The name "Seventh Generation" comes from the great law of the Iroquois tribe which states that in every action one takes, one must consider the effect on the next seven generations. Jeffrey Hollender, founder and CEO of Seventh Generation, shares that outlook; telling Kleerkut that he started Seventh Generation because he's a dad: "I have kids! They've got their whole lives ahead of them...I don't want them inheriting a broken planet damaged to the point of irreparability." That's why all of Seventh Generation's cleaning and personal products are chlorine-free, their detergents are phosphate-free, and their paper products are made from 100 percent recycled materials. Seventh Generation is also partnered with seven different organizations that promote corporate responsibility. These organizations range from Toxic Chemical Policy Reform and the Breast Cancer Fund, which supports federal legislation requiring ALL household care products to disclose ingredients on their labels in plain English, to organizations such as Save the Rainforest which promotes sustainability and economic development. Learn more about Seventh Generation's partnerships and values here.
Yvon Chouinard (pictured), the founder and CEO of Patagonia, lives and breathes for the environment. In fact, he's openly stated he doesn't care about business growth or advertising. Patagonia's mission according to Chouinard, "to use business to inspire and implement solutions to the environmental crisis." A nonprofit under the guise of selling outdoor clothes, really. Patagonia co-founded 1% For the Planet, an alliance of businesses pledging to commit at least 1 percent of their total sales to environmental causes. Every year since 1985, Patagonia donates either 1 percent of their total sales or 10 percent of their total profits, whichever one is more, to environmental causes determined by customer ballot. To date, Patagonia has donated over $25 million to over 1,000 organizations. But Patagonia goes above and beyond financial giving with their "Enviro Internships" program: Patagonia allows their employees to take time off their jobs and work for the environmental group of their choice, all while still continuing to pay their salaries and benefits while they’re gone.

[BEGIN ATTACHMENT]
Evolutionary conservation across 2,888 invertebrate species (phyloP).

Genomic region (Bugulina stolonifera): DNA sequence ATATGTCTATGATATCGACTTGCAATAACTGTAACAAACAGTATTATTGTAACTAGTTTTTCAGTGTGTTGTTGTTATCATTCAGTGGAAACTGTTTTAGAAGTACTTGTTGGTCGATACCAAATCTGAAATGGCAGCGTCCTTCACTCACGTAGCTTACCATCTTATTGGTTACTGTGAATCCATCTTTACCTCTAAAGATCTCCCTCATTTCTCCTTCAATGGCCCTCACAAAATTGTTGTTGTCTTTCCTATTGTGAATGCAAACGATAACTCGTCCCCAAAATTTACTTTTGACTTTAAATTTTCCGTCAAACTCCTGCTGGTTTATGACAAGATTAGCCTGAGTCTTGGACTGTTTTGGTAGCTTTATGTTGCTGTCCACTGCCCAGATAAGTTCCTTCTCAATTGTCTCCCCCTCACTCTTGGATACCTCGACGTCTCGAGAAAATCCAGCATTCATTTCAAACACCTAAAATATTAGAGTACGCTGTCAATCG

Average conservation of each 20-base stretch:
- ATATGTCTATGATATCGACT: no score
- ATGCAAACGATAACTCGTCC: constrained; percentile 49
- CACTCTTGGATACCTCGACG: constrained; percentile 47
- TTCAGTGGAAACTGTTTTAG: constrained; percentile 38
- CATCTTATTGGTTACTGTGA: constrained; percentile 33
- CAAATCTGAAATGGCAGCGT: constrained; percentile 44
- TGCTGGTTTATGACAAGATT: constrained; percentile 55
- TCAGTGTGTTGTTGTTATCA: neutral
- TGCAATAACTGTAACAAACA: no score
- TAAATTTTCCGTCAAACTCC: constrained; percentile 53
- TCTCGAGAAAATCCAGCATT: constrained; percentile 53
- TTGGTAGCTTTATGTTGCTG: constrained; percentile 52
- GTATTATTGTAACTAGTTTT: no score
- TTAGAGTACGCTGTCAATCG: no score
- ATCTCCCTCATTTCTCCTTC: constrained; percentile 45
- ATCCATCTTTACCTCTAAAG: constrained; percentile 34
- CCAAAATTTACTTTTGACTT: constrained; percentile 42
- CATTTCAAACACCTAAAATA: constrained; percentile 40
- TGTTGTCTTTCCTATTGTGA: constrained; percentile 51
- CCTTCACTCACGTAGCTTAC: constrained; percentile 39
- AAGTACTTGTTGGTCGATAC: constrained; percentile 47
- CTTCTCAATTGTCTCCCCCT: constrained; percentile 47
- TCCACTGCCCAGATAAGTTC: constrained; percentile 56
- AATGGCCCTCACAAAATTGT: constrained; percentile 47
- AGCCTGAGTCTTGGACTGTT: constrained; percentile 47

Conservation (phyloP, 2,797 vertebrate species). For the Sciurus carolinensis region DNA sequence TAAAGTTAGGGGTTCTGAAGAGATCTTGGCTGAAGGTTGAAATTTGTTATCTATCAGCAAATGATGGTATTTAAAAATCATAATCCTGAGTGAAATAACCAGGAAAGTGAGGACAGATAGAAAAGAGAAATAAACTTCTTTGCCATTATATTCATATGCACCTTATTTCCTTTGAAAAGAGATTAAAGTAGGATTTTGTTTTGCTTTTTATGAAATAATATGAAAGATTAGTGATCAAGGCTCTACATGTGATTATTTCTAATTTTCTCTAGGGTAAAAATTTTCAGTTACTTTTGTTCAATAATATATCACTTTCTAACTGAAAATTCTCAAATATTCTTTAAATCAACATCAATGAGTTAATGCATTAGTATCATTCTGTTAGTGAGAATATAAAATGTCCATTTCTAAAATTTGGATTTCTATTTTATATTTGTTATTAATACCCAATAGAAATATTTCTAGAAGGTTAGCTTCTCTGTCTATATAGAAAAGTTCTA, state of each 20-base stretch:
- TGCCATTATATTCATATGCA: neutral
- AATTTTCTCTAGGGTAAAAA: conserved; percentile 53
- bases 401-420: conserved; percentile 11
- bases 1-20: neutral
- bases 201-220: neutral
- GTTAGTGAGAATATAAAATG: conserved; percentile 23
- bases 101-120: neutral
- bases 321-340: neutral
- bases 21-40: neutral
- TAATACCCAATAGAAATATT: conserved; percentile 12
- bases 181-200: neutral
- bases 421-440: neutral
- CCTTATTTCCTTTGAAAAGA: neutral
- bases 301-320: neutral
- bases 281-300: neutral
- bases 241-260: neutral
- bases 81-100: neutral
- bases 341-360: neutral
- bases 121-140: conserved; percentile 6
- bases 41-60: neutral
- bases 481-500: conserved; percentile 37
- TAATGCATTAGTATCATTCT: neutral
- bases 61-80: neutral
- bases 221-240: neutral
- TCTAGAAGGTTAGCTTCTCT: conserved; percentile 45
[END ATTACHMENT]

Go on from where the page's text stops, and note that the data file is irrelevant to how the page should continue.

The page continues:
When Anita Roddick founded The Body Shop in 1976, controversy immediately swirled around her company. The first store was nestled right in between two London funeral homes and the name was, well, suggestive. But Roddick outsmarted them all. She was revolutionary back in that day for becoming one of the first companies to turn its back completely on animal testing and, although she died in 2007, her company is still revolutionary. Aside from recently introducing bottles that are made from 100 percent recycled materials, using exclusively biodegradable foaming ingredients in their products, saying no to animal testing and refusing to use any raw material that is classified as persistent, bioaccumulative, toxic or eco-toxic, The Body Shop also has its own foundation dedicated to supporting human and civil rights. Currently, 100 percent of the profits from the sale of their Soft Hands, Kind Heart Hand Cream are donated to the ECPAT foundation to prevent the sex trafficking of children. To date, The Body Shop has raised $2 million dollars for this cause. Pictured: Anita Roddick
Green Mountain Coffee Roasters' Brewing A Better World campaign earned the company the recognition as the #1 Corporate Citizen, as rated by theCRO.com, for two years in a row. Green Mountain Coffee Roasters is dedicated to responsible energy use, reduction of solid waste, ecological packing initiatives and eliminating poverty and hunger in the communities that supply Green Mountain with beans. As part of its campaign, their fully compostable ecotainer coffee cup (it's made from corn!) prevented over one million pounds of harmful petrochemicals from entering our landfills and seeping in to the earth. Green Mountain was among the first major coffee providers to sell Fair Trade-certified beans. They're now one of the world's largest sellers of Fair Trade coffee.